Junior housing minister Kelly Tolhurst says the government will introduce the controversial Renters Reform Bill “very soon.”

This Bill is the one which will include measures to abolish Section 21 rights for landlords and their agents, and will introduce so-called lifelong deposits which can ‘shift’ from one property to another, preventing the need for tenants to raise brand new deposits each time they move.

In a debate in the House of Commons, Tolhurst – a minister at the Ministry of Housing, Communities and Local Government – made the announcement in an answer to a question about what steps were being taken to ensure the security of tenants in the private rental sector.

Tolhurst told MPs: “The government are committed to enhancing renters’ security by abolishing no-fault evictions. During the Covid-19 pandemic, our collective efforts have been focused on protecting people during the outbreak. This has included introducing longer notice periods and preventing evictions at the height of the pandemic on public health grounds. We will introduce a renters’ reform Bill very soon.”

When pressed further, she continued: “We are committed to abolishing no-fault evictions under section 21. Obviously, we have already taken some action. Last week, for example, my right hon. Friend the Secretary of State increased the ban on evictions for a further six weeks. We have also introduced six months’ notice, which means that people who receive an order now will find that it will not go through the courts until July. We are committed to making sure that we protect anybody who is suffering homelessness. That has been borne out by the level of investment that we have put into the sector during the pandemic. We will keep all these measures under review.”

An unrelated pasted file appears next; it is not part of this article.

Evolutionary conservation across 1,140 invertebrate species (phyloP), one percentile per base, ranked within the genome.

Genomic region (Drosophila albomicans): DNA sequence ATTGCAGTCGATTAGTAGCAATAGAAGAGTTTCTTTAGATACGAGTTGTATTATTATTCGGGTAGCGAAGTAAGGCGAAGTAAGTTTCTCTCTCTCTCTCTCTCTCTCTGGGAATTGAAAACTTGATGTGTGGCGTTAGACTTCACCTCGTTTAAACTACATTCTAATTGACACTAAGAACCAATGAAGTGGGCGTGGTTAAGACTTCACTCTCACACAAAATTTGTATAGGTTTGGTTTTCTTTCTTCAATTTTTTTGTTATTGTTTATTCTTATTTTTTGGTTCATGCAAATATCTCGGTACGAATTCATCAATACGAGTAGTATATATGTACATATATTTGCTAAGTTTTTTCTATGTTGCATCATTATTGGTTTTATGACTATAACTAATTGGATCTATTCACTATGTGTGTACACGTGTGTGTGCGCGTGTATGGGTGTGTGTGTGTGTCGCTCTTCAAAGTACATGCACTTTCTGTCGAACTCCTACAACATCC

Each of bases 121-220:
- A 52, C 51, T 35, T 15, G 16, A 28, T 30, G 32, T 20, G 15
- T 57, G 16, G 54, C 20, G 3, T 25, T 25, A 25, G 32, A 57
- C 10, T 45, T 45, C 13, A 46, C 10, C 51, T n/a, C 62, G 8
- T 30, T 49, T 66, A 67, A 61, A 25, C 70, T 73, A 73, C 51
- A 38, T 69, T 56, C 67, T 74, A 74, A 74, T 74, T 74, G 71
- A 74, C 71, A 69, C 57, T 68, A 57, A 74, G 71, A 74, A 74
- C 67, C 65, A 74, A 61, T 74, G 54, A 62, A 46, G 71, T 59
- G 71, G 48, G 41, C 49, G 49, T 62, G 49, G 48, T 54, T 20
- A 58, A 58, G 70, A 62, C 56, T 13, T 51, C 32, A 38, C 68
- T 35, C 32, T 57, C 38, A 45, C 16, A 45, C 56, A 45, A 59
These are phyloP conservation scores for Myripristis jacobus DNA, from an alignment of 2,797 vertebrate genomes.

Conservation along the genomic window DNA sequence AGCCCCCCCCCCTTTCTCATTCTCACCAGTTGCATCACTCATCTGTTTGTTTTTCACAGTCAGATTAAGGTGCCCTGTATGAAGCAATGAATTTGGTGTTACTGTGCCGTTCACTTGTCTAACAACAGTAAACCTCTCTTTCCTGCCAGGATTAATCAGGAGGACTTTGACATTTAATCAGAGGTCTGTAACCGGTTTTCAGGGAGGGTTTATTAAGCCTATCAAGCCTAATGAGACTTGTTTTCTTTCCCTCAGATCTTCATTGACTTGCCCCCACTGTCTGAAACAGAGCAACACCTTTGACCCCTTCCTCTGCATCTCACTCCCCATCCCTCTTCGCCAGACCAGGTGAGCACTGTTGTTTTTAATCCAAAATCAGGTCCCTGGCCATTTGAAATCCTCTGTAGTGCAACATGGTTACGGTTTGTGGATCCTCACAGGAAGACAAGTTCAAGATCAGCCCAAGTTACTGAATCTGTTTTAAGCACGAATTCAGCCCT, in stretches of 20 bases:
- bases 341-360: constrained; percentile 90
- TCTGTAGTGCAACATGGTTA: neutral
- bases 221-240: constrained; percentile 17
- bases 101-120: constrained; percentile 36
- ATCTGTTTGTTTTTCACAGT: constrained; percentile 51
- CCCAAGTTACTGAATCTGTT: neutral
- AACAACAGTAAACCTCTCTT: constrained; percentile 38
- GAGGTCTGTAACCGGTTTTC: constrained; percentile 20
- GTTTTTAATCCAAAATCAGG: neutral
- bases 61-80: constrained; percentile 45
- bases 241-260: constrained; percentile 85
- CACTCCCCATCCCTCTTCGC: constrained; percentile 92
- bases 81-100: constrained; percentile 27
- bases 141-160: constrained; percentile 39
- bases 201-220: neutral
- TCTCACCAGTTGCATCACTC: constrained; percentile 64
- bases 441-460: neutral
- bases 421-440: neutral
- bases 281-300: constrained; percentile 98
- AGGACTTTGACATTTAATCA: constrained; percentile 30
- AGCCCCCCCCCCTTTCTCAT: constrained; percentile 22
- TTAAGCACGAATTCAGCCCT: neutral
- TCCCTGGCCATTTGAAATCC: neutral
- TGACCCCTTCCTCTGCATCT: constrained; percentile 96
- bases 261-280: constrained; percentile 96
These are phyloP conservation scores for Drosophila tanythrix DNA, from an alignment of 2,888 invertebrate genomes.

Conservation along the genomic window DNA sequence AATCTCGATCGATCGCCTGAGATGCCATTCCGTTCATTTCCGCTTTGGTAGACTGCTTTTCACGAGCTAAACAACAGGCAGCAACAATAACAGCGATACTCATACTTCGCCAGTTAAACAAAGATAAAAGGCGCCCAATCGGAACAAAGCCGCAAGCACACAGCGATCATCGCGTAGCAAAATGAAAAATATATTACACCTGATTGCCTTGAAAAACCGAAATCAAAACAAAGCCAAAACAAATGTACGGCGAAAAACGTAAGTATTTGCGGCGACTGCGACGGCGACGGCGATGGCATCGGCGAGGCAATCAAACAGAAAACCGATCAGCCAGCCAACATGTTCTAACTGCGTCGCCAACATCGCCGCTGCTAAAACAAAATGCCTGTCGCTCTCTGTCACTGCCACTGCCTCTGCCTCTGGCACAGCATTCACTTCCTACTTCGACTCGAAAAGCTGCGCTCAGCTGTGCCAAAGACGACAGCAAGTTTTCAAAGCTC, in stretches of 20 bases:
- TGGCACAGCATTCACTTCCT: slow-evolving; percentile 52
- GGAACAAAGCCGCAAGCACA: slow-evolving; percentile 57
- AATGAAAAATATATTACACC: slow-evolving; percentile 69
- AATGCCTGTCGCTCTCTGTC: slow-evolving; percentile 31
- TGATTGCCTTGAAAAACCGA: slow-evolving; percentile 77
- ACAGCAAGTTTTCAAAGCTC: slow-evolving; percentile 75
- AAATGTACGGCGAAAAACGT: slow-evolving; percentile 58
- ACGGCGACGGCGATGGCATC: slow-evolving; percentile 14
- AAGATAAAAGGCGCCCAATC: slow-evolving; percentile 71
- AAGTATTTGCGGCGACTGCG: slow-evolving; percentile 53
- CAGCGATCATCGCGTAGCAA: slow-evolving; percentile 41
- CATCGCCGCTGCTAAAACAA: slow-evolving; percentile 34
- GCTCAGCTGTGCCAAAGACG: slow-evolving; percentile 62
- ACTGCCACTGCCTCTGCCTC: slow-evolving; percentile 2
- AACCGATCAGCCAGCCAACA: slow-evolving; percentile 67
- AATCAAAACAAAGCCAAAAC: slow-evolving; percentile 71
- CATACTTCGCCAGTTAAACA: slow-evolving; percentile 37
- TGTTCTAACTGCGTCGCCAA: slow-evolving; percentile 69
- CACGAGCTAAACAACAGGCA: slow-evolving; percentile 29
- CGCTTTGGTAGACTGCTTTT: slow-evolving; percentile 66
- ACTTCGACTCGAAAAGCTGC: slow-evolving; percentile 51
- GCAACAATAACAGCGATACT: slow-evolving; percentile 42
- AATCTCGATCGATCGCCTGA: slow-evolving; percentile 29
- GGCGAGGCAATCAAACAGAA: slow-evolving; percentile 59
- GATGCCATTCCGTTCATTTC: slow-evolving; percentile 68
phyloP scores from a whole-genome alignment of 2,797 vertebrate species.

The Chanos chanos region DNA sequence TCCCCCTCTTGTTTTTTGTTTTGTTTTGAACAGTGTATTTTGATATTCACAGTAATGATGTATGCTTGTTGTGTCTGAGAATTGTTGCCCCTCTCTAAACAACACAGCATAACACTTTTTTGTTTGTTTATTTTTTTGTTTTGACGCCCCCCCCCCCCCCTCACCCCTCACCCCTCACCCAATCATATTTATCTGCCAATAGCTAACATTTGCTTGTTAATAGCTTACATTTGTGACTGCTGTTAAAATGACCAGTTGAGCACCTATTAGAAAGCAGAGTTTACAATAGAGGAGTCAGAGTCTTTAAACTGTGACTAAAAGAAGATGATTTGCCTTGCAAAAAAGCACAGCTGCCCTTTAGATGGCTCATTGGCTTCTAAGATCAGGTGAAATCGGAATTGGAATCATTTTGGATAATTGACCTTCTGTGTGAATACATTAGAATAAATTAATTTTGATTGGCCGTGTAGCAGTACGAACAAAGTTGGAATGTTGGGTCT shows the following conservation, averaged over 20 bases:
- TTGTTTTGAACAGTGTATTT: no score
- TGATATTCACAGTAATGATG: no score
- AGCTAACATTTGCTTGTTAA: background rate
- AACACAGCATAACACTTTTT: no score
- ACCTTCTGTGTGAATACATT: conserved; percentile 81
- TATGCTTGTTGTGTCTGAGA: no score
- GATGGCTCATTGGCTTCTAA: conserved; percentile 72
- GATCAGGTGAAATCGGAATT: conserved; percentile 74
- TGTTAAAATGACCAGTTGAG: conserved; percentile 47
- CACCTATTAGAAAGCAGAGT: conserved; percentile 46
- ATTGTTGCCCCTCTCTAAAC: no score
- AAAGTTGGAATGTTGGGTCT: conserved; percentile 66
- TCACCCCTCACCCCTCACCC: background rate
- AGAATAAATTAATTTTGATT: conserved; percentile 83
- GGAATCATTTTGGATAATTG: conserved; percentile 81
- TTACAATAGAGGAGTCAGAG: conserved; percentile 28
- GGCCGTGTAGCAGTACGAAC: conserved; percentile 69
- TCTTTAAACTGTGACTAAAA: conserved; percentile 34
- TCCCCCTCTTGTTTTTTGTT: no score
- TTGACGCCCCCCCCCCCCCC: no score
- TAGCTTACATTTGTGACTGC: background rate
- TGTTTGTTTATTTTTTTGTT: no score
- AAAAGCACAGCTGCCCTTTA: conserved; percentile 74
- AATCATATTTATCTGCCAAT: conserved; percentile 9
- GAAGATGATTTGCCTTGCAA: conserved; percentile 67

The concept of the Renters Reform Bill first appeared in the 2019 Conservative General Election manifesto 14 months ago; it was also included in the Queen’s Speech over a year ago, with the pledge it would be included in the legislative programme for 2020.

However, then Coronavirus hit and no date was made available in Parliamentary business for the Bill to be introduced; last September the housing minister Christopher Pincher told the Commons: “We will do that at the appropriate time when there is a sensible and stable economic and social terrain on which to do it.”

The Bill was one of dozens of proposed pieces of legislation to have been pushed back as Parliamentary and civil service time was occupied by Coronavirus and, until recently, Brexit.